The country has made big strides towards homegrown arms production, creating a demand for exports and reducing its reliance on imports by 48 percent compared to the previous five-year period.
Turkey’s arms imports between 2015 and 2019 were 48 percent lower than the previous five-year period, according to the latest data released by the Stockholm International Peace Research Institute (SIPRI).
Not only did Turkey decrease its arms imports by 48 percent, it also increased arms exports by 86 percent between 2015 and 2019, when compared to the previous five years.
Turkey is fighting several terror groups both inside and outside its borders. Since the 1970s, Ankara has been dealing with the PKK, a multi-billion dollar terrorist organisation that is precisely focused on attacking Turkey, while operating from various centres spanning from Europe to the Middle East.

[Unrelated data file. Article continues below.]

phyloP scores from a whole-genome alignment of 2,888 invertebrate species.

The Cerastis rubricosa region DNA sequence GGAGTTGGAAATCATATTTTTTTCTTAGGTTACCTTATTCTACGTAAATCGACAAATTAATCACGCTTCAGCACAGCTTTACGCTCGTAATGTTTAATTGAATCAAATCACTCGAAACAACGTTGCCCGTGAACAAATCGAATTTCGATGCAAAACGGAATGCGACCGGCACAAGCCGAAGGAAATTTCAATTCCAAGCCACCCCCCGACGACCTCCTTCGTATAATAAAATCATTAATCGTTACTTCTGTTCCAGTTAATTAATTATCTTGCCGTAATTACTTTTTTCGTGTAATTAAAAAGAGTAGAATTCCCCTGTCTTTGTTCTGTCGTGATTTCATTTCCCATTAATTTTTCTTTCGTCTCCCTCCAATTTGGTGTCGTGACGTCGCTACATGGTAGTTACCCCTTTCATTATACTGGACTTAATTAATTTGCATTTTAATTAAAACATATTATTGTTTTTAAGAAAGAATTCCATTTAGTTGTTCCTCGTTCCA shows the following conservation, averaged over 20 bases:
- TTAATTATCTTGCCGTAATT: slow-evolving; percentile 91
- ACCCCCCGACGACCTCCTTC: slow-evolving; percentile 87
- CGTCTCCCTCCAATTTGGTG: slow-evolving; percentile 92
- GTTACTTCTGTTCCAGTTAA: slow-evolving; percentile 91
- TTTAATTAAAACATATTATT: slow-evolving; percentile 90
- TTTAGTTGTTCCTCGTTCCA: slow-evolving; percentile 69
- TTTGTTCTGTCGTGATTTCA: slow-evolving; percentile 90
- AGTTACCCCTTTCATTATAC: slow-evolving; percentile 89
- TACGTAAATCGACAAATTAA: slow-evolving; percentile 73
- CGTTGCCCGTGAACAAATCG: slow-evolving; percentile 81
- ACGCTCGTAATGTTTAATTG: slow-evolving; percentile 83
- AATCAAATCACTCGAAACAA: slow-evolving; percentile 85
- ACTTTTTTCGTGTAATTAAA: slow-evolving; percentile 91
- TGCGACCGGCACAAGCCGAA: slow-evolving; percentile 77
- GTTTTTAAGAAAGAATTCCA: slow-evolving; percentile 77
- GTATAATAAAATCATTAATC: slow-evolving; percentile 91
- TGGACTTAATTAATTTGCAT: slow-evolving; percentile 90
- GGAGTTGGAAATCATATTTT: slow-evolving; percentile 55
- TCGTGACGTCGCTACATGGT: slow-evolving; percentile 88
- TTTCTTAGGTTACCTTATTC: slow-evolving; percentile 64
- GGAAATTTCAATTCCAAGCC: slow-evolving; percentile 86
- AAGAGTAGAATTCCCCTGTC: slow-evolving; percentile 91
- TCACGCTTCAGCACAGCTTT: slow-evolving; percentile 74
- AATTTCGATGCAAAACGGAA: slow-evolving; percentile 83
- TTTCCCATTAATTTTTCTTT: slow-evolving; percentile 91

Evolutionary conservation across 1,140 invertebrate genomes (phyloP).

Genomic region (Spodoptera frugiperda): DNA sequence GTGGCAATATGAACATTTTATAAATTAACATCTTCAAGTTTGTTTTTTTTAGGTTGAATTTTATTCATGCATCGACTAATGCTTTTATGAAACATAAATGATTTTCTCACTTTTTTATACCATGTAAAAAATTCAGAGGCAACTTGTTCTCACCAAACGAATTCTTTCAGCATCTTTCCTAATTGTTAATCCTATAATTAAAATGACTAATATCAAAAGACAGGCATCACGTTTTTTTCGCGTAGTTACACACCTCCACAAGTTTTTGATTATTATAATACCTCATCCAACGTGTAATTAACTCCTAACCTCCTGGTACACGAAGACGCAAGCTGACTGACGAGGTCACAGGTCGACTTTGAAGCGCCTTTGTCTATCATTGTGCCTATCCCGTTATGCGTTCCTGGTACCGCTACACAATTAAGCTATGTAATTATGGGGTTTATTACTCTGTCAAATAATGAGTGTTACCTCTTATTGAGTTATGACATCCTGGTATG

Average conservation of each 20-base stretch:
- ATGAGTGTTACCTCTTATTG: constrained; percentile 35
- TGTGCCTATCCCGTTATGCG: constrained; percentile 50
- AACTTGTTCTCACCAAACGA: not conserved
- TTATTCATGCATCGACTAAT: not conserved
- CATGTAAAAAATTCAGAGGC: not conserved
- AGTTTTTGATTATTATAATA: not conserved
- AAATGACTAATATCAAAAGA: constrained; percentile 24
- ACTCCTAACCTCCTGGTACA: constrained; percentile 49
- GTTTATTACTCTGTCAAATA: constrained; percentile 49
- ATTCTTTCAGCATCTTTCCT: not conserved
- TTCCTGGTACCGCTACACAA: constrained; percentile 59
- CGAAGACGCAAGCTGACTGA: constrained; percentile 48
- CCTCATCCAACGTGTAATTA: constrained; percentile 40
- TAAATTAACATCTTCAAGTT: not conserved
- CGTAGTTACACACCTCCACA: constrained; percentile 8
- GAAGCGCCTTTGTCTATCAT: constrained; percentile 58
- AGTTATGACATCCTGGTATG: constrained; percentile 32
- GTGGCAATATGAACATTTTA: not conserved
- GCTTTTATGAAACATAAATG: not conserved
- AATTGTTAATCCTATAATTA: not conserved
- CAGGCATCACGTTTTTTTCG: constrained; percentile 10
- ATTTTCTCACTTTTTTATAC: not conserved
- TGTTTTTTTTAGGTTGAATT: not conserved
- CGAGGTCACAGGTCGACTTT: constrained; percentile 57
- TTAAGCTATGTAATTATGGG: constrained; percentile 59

Both the PKK’s offshoot, the YPG, as well as Daesh, have opened new fronts on the Syrian border against Turkey, especially in the last five years.
Turkish military operations in Syria employ a wide range of domestically produced high-tech unmanned aerial vehicles, tanks, missiles and radar systems. The success of cross-border operations shows Turkey’s progress in the military industry.
The Vision for 2023, for the centenary of the Republic of Turkey, declared by Erdogan, is a list of goals that includes ranking in the top 10 economies in the world and becoming a self-sufficient state in terms of defence.
There are many private companies and public enterprises working on producing high-tech military equipment such as ASELSAN, Turkish Aerospace Industries, Havelsan, Roketsan, TUBITAK, Baykar, Tusas and FNSS Defence Systems.
In the last five years, Turkey has exported unmanned aerial vehicles(UAV), missiles, armoured vehicles, artillery and ships to Pakistan, Malaysia, Oman, Qatar and Azarbaijan, to name the principal markets.
Source: TRT World